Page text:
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RFID's, I thought they'd dropped this!

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posted on Oct, 18 2005 @ 12:25 PM
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I did not mean to come across as saying anything bad about your contribution. To the contrary, as I said I was present at work when law enforcement had a guy triangulated into an area by checking his car phone. I was simply stating that it is a different and less exact form of tracking.

[edit on 10/18/2005 by defcon5]




posted on Oct, 18 2005 @ 12:46 PM
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Originally posted by defcon5
Another trend that I noticed, which I truly do not care for is the amount of companies requesting your finger prints as part of your background check. When you give out your finger prints to a company, they are sent to the FBI, who digitizes them and adds them to their database. They don’t just get pitched out once you’re cleared of having any aliases.

What happened to the days when you only had to give out your finger prints if you WERE a convicted felon, or applying for some type of clearance? Now, as of 2001, to work in many fields, including getting your license in most medical professions, you have to surrender your finger prints.



It's interesting to see the reaction of top supporters of these intrusive measures on their fellow American citizens when they find themselves under suspicion.


Proponents of the Real ID Act say it adheres to the recommendations of the 9/11 Commission and is needed to frustrate both terrorists and illegal immigrants. Only a portion of the legislation regulates ID cards; the rest deals with immigration law and asylum requests. "American citizens have the right to know who is in their country, that people are who they say they are, and that the name on the driver's license is the real holder's name, not some alias," said F. James Sensenbrenner, Republican-Wisc., last week.

"If these commonsense reforms had been in place in 2001, they would have hindered the efforts of the 9/11 terrorists, and they will go a long way toward helping us prevent another tragedy like 9/11," said House Majority Leader Tom DeLay, Republican-Texas.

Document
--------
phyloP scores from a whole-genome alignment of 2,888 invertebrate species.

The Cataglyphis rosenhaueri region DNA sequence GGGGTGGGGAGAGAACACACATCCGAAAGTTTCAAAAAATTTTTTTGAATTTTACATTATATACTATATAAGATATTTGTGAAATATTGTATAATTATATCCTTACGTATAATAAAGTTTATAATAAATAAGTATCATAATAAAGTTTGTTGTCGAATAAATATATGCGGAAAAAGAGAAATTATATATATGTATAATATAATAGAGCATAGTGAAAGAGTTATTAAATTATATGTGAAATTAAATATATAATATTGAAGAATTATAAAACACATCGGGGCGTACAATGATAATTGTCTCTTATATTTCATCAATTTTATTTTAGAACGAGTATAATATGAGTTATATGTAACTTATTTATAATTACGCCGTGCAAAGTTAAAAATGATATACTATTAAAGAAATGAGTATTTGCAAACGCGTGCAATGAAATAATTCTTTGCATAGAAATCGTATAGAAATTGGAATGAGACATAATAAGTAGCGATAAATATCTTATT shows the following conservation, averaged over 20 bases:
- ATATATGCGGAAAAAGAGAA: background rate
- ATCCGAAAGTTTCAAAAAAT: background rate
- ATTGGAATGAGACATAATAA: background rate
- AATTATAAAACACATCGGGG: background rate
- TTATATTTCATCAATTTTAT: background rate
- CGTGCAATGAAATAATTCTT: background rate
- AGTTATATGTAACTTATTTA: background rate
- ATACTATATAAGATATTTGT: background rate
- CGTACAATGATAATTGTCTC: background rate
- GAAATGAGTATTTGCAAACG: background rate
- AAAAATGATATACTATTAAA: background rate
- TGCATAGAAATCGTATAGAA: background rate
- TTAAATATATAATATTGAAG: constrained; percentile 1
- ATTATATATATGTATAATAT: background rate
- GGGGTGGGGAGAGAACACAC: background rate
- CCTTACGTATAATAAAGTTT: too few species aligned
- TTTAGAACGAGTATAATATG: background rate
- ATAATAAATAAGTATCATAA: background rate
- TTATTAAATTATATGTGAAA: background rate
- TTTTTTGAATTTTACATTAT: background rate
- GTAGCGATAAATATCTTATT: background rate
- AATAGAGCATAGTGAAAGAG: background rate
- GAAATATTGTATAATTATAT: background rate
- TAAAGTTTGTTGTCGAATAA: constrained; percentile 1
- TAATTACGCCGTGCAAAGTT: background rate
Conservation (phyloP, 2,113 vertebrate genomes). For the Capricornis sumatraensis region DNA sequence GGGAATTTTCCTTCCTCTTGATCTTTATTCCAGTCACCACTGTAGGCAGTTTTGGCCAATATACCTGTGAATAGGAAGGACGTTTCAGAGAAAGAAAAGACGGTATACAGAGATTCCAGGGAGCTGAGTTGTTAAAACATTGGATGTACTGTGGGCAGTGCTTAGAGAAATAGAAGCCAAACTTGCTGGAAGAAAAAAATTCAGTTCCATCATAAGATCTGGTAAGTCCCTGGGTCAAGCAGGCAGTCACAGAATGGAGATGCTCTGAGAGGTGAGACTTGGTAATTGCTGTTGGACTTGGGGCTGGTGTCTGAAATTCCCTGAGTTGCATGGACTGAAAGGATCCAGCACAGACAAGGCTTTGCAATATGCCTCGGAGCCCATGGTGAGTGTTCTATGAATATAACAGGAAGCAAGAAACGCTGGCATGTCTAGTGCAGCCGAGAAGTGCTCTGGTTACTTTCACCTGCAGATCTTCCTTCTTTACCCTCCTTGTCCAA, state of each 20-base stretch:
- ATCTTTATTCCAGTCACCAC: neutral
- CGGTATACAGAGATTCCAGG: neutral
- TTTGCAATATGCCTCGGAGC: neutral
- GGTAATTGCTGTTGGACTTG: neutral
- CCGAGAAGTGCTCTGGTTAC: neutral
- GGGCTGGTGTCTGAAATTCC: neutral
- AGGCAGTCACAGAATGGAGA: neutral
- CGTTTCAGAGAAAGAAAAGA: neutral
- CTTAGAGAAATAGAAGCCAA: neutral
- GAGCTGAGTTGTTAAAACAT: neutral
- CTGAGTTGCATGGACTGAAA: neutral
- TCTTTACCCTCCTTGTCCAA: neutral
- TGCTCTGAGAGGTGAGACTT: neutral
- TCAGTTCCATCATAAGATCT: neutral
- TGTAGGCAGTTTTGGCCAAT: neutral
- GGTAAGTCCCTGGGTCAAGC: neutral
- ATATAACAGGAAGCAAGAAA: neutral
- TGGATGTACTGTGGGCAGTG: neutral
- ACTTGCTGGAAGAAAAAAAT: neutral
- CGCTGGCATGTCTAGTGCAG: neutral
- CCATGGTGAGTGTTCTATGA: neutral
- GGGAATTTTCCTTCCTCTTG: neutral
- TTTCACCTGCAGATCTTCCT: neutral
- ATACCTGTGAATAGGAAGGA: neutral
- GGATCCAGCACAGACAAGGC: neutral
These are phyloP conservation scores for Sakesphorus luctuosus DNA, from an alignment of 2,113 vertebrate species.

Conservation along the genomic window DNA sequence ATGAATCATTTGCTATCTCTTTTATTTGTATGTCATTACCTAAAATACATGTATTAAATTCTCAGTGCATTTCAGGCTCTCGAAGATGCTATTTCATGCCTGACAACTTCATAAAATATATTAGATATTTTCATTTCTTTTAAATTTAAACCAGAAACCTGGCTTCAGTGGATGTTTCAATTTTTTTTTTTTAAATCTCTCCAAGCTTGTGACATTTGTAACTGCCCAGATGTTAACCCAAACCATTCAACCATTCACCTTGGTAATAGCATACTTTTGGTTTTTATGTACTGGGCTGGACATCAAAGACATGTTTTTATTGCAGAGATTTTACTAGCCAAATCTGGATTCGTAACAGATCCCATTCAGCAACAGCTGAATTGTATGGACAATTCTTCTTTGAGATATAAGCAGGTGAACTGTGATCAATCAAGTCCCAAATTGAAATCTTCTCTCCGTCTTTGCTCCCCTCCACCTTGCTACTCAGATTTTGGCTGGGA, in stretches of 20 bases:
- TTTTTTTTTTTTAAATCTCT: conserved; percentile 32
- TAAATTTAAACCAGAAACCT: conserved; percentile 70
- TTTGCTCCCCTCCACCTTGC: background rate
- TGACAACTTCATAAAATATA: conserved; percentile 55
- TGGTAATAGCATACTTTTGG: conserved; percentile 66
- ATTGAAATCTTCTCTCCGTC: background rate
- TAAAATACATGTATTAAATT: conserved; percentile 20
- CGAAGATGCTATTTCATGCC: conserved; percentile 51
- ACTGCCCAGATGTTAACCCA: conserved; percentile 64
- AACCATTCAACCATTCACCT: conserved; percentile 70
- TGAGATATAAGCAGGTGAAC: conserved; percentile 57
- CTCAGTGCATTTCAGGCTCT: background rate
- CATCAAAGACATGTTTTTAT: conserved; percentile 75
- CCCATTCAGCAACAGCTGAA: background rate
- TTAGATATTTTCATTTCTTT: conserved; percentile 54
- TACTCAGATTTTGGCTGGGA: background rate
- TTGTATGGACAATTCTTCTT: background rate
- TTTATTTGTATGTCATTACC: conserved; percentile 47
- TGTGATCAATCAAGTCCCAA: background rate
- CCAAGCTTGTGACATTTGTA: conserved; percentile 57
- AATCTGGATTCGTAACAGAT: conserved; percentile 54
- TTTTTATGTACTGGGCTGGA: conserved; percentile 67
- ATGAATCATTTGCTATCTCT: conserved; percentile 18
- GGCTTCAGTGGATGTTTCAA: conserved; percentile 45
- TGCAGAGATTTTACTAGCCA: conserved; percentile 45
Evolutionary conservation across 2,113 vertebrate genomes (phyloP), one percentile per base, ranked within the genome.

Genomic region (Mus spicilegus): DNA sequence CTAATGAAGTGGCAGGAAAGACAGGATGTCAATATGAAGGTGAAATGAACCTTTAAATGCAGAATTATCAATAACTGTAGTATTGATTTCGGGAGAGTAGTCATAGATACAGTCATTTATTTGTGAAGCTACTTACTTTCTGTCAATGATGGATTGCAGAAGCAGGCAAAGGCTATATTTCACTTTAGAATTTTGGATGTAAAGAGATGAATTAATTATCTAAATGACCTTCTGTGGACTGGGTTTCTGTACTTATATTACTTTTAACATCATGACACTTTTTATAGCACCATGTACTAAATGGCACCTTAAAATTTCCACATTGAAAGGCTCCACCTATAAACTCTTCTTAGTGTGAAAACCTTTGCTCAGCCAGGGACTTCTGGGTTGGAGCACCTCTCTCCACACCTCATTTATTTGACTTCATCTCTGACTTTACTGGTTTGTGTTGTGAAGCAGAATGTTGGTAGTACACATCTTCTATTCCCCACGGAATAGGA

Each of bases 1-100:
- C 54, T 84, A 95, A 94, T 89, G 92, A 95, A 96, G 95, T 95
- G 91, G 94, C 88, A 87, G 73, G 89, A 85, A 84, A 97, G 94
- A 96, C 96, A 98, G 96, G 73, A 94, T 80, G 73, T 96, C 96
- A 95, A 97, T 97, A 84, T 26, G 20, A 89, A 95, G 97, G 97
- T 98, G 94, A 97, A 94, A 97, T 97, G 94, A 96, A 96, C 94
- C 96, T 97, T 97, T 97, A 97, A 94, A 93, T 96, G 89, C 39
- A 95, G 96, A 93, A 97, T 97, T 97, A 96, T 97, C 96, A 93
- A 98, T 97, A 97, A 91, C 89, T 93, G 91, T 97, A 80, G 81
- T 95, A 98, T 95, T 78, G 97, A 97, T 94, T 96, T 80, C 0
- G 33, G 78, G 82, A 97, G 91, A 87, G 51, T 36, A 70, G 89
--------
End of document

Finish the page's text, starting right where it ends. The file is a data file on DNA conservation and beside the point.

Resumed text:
www.zdnet.com.au...


DeLay will likely be booked in a Texas county jail this week despite attempts by his attorneys to bypass the fingerprinting and mug shot process.


msnbc.msn.com...



posted on Oct, 18 2005 @ 12:58 PM
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Originally posted by defcon5

I was simply stating that it is a different and less exact form of tracking.



Don't you think the threat comes when large data bases start to integrate all these data points?

Of course there will be RFID readers everywhere collecting data , but people also carry around phones and other wireless devices that can read RFID signals and up-link data as well.

Edit: Let me just spell out what I'm thinking.

Say we want to locate Person X.

Say that we have a Data Base that collects all RFID information from Wal-Mart and other entities.

Say that wireless devices during the course of normal use register RFID signals and report that Data back to our Data Base.

All we need to do is to search for Person X , and the Data Base will identify all known RFID signals that can be directly linked to Person X , and that will allow us to track Person X's RFID Profile anytime he passes a wireless device or RFID reader.

[edit on 18-10-2005 by lost_shaman]



posted on Oct, 18 2005 @ 07:01 PM
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Originally posted by rancid1
Think military applications.
No more "lost" equipment, troops, you name it. EVERYTHING accounted for.


Hey sarge, I misplaced a nuke during that training excercise last week. Do you recon the RFID reader will reach North Korea?

There are many good things that it can (and should) be used for, but also it would be very easy to over do it. Unless there are huge controls in place to stop it being abused everyone had better move to tahiti, lithuania, antarctica or the mid atlantic trench. Although theres not much we can do to stop it going forward. With the speed that the berlin wall went up (in those days), it wouldn't be hard with todays technology to do a mass rollout with great speed.



posted on Oct, 18 2005 @ 11:10 PM